living on the block in New York City for a good time party.

Unlike all the other shows on TV, that focus on catching serials killers(CSI/Criminal Minds),

you get a chance to look at the world as Dexter sees it. You get a chance to take revenge

on the serial killers, through the dark eyes of Dexter. The filming of the show is well-done

like a steak at the Outback. I sincerely believe that Dexter will keep Showtime looking

bloody good and it is about time.

If you want a show where you say, “Wow! I should have thought of that!”, then Dexter is a

real artistic piece of work, who pulls at your heart strings. One scene shows Dexter

like he is at a good time party! He is dreaming about all the people cheering him on for killing

all the low lifes of society. As he is walking through the crowd, there is confetti flying

everywhere, now that is what I call a good time party!

FACT: Confetti really does enhance the gaiety of a festive event or parade.

Peekvid TV has the Dexter episode where he finds out his brother is also a serial killer.

There is only one problem for dear old Dexter, his brother is a serial killer, who wants

Dexter to kill for the joy of the kill. He does not follow the same code of killing that

Dexter does. He tries to bring Dexter over to his world and he lovingly says, “you will

be free Dexter.” While he is teaching Dexter to be free, Dexter’s sister is tied down in

saran wrap on a cold steel table. Will this loving family work out their deep-seated

issues? Will Hillary Clinton be the next President of the United States? If you have

some time to “kill”, then run on over to Dexter’s place and bring some hot sauce!

Early Learning – Can Movies and TV Ever Be Good For Babies and Small Children?

What an important question! As a parent of a baby or toddler, you want to help your little one reach his or her potential. We know that language and social skills are very important for success in school and in life. And what better time to start than when your child is young?

First, the bad news–the really bad news. “Excessive viewing before age three has been shown to be associated with problems of attention control, aggressive behavior and poor cognitive development. Early television viewing has exploded in recent years, and is one of the major public health issues facing American children,” according to University of Washington researcher Frederick Zimmerman.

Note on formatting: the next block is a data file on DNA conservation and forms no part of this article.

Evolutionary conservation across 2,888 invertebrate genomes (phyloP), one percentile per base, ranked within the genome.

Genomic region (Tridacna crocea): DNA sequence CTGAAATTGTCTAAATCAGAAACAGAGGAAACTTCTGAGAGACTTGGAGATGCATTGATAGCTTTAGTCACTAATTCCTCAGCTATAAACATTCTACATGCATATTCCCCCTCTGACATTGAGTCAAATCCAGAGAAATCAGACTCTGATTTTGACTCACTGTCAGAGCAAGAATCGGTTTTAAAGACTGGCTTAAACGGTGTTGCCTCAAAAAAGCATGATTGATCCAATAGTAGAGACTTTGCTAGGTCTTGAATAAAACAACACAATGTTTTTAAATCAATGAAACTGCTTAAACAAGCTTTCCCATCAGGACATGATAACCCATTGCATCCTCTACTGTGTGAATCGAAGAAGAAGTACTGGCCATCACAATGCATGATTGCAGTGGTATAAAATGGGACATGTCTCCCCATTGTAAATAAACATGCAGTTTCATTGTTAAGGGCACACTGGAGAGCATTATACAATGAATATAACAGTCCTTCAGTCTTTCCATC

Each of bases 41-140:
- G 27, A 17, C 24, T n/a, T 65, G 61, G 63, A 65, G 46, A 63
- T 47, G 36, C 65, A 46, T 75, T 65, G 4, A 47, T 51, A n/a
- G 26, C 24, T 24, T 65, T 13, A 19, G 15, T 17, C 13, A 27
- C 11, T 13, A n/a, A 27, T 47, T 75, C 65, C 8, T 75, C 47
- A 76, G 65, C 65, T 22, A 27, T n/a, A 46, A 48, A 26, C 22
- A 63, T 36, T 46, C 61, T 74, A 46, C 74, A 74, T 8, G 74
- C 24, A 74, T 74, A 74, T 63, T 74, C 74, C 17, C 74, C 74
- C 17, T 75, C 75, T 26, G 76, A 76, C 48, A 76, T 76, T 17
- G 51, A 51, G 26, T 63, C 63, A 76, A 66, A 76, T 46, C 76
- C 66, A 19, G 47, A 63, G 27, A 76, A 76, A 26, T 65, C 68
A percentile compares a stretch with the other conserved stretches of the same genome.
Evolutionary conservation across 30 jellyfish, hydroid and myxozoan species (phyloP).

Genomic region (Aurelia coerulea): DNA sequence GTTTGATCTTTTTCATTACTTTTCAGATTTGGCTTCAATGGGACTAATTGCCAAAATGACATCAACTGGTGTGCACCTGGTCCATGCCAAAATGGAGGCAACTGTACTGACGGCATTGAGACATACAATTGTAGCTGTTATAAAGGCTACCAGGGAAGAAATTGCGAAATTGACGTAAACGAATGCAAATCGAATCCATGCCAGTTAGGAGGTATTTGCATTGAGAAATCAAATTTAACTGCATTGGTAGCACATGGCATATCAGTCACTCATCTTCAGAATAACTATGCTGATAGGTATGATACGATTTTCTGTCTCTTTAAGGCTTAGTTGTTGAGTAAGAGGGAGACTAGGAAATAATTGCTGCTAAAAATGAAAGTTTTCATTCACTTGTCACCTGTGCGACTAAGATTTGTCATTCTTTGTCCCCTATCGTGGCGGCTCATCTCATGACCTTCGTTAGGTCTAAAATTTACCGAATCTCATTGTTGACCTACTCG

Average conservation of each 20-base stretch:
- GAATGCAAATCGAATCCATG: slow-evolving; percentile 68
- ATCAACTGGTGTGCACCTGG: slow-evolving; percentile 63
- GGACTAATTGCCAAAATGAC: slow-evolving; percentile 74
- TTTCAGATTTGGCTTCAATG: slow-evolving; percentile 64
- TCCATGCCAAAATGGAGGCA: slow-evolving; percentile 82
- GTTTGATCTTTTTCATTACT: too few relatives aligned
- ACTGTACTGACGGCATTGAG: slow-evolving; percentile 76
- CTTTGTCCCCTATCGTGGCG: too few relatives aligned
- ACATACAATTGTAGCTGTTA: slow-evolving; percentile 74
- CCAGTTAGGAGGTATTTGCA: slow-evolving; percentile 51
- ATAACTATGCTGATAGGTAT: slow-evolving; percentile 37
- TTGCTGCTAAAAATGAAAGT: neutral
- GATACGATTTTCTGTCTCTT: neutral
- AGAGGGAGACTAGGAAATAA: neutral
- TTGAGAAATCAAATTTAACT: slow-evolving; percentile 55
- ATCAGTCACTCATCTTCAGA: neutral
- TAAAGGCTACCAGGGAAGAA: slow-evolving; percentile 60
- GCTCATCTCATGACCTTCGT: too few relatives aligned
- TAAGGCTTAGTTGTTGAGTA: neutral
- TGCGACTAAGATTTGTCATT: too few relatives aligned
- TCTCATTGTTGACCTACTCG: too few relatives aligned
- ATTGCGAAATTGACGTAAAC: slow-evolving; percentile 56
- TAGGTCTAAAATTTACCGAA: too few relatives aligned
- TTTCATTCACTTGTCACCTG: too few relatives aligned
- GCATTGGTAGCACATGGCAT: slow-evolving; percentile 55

In this article, we’ll look at the suggested links between screen time and lower vocabulary, ADHD, autism, and violent behaviour. Then we’ll look at how you might possibly use baby TV and movies to help your child learn.

LOWER LANGUAGE SKILLS A University of Washington study shows that 40% of three-month-old babies and 90% of two-year-olds “watch” TV or movies regularly. Researchers found that parents allowed their babies and toddlers to watch educational TV, baby videos/DVDs, other children’s programs and adult programs.

What can we learn from this study?

* “Most parents seek what’s best for their child, and we discovered that many parents believe that they are providing educational and brain development opportunities by exposing their babies to 10 to 20 hours of viewing per week,” says researcher Andrew Meltzoff, a developmental psychologist.

* According to Frederick Zimmerman, lead author of the study, that’s a bad thing. “Exposure to TV takes time away from more developmentally appropriate activities such as a parent or adult caregiver and an infant engaging in free play with dolls, blocks or cars… ” he says.

* Infants age 8 to 16 months who viewed baby programs knew fewer words than those who did not view them.

“The more videos they watched, the fewer words they knew,” says Dr. Dimitri Christakis. “These babies scored about 10% lower on language skills than infants who had not watched these videos.”

* Meltzoff says that parents “instinctively adjust their speech, eye gaze and social signals to support language acquisition”–obviously something no machine can do!

* Surprisingly, it didn’t make any difference whether the parent watched with the infant or not!